Friday, March 3, 2017

Making a difference in North Philly - one librarian's efforts

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A bit of background for those not in Philadelphia.  The library above is McPherson Square Library, which is in East Kensington, which is in the epi-center of the heroin epidemic.  

Every year, I ask each of my library managers to fill out a self-reflection questionnaire in preparation for their annual reviews. Below are excerpts from the reflections of Judi Moore, the manager of McPherson Square. When I initially read Judi's comments, I was reminded why it is we do this work.  It was rejuvenating. I've removed some names and added others.  I also removed comments not related to this particular topic.  Comments in parentheses are mine. I've added links to appropriate articles or information where possible.

Describe any new goals, responsibilities, or added challenges you have taken on in 2016
The opioid crisis added new challenges for all of us, particularly with the users in the bathroom. I had to learn a lot about heroin and the behavior of the users.  I’ve been reading a lot and watching documentaries.  I know more about heroin than I ever expected to know.
I agreed to serve on the SAC committee for Willard Elementary School.  This is a school and community liaison group. 
I agreed to try to help Willard School fill the gap of not having a librarian.  I go over to their library to do story programs for their classes.  They did ask me to come over to the school “two or three days a week to run the library as an auxiliary of your library.”  In other words, they wanted me to be their librarian. Obviously, I can’t spend half my time at their school, but you can’t blame them for trying. (Philadelphia School District has a total of eight librarians in their schools.)
Identify what you like most about your job.
I like working with the people in the community, both children and adults.  Even though this neighborhood has a lot of challenges for the residents, I enjoy working in this sort of community.  There is a sense of a real neighborhood and family as we watch children growing up.  Many who have succeeded and moved on to “better” neighborhoods come back to visit with their children.  I like that I have patrons here whom I have known for many years, and that I know many members of their extended families.  I enjoy working with the staff at Impact Services to help make the park a better place.  And, this year we have developed our relationship with Jose Benitez and Elvis Rosado at Prevention Point.  I love that we do the afterschool lunch program provided by the USDA, and the way that MPS staff and other FLP staff help Maria and her cousin feed the homeless.  I love our children.  They are, in many ways, unspoiled and excited to do almost any kind of craft or other project we suggest.  We have our regulars who come in every day, for their daily dose of attention, so we really get to know them and get attached to them.  It is so sweet to just have the time to talk to little people. (McPherson has a regular crowd of 40 - 55 children to come almost every day after school)
I am still a book person at heart.  I enjoy being around books.  I love that I have three ladies who come sit at my desk to chat about new books, classic books, favorite authors, etc.  I have one woman who is joining me in a challenge to read, or at least try, the books on a list of classics we found.  The FLP’s electronic resources excite me.  I love to tell patrons about Hoopla, Zinio, and Overdrive; and to show them how to access those resources.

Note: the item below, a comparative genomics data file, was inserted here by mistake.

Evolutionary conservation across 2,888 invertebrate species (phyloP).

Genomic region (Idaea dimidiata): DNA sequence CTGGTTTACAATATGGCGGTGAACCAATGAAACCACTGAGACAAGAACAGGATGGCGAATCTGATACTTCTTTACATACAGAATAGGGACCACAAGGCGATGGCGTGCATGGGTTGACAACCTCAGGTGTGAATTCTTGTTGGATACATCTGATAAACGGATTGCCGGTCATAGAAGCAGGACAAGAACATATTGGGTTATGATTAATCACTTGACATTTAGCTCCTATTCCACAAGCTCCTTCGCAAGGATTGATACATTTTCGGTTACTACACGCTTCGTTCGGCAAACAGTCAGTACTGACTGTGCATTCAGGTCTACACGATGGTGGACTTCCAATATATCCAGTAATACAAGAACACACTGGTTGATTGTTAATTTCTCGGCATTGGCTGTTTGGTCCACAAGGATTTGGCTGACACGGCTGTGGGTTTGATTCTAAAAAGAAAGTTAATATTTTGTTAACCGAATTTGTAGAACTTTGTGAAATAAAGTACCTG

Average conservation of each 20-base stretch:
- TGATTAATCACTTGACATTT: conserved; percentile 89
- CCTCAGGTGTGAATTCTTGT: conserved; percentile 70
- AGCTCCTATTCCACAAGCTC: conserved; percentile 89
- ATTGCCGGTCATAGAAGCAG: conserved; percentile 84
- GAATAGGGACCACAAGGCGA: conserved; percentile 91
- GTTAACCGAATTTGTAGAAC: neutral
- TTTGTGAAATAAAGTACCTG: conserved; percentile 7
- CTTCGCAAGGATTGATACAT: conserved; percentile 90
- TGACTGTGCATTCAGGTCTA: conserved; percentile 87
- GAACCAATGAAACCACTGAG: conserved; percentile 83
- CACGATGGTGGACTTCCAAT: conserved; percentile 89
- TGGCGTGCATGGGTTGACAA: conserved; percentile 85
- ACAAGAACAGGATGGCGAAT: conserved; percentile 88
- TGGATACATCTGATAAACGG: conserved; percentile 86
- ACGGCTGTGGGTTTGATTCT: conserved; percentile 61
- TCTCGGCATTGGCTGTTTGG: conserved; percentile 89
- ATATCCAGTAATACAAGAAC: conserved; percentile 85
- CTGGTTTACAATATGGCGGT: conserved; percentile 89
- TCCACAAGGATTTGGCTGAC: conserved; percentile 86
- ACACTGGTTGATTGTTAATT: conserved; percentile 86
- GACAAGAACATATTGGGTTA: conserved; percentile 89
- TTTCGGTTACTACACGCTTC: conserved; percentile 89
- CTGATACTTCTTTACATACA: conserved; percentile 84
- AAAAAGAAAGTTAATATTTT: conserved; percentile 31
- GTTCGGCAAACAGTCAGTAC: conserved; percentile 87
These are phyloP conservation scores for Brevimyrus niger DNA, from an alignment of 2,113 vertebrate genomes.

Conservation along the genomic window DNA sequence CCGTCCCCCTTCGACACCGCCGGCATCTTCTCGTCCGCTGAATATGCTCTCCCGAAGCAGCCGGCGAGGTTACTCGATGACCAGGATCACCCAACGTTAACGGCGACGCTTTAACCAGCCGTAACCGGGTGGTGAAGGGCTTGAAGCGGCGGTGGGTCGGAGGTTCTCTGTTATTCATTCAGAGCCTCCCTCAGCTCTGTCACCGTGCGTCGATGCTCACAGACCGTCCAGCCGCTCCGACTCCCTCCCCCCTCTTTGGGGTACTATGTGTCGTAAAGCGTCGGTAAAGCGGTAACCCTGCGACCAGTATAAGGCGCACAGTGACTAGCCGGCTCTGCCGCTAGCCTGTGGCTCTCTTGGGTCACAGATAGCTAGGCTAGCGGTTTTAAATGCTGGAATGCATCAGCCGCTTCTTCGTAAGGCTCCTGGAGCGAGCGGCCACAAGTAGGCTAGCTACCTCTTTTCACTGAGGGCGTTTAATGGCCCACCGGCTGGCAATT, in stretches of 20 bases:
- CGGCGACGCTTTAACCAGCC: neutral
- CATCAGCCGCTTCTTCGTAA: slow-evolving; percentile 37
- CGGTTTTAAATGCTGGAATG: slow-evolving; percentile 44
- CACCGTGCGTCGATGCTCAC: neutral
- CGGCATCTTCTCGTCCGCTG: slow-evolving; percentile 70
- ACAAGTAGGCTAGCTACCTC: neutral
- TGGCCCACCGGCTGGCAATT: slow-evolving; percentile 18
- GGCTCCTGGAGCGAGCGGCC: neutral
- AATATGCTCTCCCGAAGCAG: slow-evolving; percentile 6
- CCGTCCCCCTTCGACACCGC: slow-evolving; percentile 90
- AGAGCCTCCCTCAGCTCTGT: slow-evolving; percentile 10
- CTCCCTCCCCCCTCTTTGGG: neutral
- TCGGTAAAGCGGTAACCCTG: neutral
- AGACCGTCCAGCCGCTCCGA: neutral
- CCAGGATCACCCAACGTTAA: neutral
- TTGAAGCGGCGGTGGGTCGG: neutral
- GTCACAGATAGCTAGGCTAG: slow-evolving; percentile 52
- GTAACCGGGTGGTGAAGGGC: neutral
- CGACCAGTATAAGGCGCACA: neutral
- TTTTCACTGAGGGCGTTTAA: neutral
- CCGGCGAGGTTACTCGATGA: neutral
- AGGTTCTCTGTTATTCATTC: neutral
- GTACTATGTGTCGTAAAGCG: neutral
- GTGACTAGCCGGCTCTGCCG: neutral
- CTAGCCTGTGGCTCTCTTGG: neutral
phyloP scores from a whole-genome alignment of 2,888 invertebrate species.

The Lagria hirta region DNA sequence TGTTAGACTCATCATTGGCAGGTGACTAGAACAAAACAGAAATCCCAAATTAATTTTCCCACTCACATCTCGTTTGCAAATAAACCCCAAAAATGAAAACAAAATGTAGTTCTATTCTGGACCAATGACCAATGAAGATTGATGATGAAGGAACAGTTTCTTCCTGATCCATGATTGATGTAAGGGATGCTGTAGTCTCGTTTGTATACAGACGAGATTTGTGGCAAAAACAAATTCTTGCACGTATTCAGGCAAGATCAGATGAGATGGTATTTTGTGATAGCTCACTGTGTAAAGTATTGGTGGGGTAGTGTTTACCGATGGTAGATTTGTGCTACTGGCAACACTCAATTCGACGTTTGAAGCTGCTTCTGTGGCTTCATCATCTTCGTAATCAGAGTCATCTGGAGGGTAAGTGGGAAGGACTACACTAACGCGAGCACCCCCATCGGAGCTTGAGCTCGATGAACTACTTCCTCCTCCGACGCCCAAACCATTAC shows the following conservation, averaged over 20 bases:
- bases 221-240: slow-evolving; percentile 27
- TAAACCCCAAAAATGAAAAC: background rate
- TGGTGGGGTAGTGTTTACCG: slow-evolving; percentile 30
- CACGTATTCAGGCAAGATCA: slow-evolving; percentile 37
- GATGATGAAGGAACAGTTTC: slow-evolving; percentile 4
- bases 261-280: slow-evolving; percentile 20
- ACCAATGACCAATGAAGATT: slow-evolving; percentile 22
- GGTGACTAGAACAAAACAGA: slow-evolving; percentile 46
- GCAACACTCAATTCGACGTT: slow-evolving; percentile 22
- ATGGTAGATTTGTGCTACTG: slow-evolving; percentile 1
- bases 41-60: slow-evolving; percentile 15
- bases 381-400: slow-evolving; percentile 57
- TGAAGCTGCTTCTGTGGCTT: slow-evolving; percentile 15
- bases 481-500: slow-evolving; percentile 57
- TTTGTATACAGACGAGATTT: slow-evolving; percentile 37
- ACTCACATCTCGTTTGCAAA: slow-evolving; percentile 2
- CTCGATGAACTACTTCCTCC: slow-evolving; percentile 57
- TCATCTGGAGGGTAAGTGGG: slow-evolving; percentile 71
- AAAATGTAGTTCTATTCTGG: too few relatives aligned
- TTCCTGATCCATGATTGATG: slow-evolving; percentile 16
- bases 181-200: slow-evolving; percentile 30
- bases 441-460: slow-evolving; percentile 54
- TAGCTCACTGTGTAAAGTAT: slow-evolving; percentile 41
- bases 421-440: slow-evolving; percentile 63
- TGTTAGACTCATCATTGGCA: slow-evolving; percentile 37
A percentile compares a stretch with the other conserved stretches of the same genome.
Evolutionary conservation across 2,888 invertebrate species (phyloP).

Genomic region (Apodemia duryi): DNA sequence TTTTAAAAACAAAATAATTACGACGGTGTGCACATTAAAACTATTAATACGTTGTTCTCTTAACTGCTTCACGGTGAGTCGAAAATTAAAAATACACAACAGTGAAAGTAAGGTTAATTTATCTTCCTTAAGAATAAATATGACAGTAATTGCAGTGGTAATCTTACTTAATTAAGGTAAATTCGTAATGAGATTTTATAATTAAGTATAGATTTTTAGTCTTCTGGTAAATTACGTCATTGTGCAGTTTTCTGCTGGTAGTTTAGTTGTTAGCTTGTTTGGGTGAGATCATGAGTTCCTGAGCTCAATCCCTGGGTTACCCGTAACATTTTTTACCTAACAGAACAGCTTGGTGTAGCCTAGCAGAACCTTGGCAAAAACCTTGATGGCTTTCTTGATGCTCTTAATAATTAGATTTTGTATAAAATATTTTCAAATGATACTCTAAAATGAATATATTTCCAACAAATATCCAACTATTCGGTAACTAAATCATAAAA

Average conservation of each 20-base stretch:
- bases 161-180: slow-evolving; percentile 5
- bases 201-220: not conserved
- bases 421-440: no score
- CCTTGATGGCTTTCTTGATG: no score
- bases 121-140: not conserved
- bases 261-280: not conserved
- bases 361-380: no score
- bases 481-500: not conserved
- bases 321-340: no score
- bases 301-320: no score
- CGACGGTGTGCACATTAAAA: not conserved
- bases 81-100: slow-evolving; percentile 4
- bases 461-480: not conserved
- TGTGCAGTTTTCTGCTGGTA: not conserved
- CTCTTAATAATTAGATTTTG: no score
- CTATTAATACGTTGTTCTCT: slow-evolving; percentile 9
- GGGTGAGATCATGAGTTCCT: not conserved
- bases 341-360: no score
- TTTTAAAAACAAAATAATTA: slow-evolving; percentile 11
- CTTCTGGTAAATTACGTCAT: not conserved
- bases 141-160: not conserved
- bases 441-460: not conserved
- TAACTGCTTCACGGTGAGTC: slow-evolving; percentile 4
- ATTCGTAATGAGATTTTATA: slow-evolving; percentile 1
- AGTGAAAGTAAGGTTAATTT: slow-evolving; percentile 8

What are your most significant accomplishments and contributions in 2016.

What accomplishment and achievements are you the proudest of?
I am proud of the way that we have taken on the drug crisis.  (The location talked about in this article is just a few blocks away from the library.  The park surrounding the library is also a very popular spot for drug users.  Over 800 needles were collected in a one month period in late 2016.) With the support of Lynn Williamson, Jose and Elvis, and yourself, we came up with a plan that is working well for the bathroom.  I am proud of the logbook and procedures implemented to help us identify problem patrons.  (There have been numerous overdoses in the public bathroom at the library in the last year.  First they began requiring ID's to use the bathroom.  Then, they added a five minute time limit, which was very hard for the existing staff to monitor.  They now have two part-time bathroom attendants who collect the id, keep the logbook [this has really helped in the case of OD], and set the timer.  The attendants are provided through a partnership with Project Home.)
It took a while and lots of persuasion, but we are now seeing more police in the park and in the library.

What work are you performing that is outside the scope of your current job description?

I am giving out lunches when Maria is absent, and doing the associated weekly paperwork for the lunch program. 
I helped a graduate student from Jefferson hospital find senior citizen contacts in the neighborhood for a project she was doing.  This turned out to be more involved than I anticipated.  However, she rewarded us with medical toys, which the children have adored.  I cannot tell you how many times I’ve had my ears checked and my blood pressure taken.
I worked with a Cub Scout troop to distribute hats, gloves, and scarves to the neighborhood children.
What job-related goals would you like to accomplish in 2017?
Help our children and adults bridge the technology gap.  Our patrons are still not as tech savvy as they should be in the 21st century.  They know how to play games, but they don’t know how to research, use Word to finish school assignments, download ebooks, etc.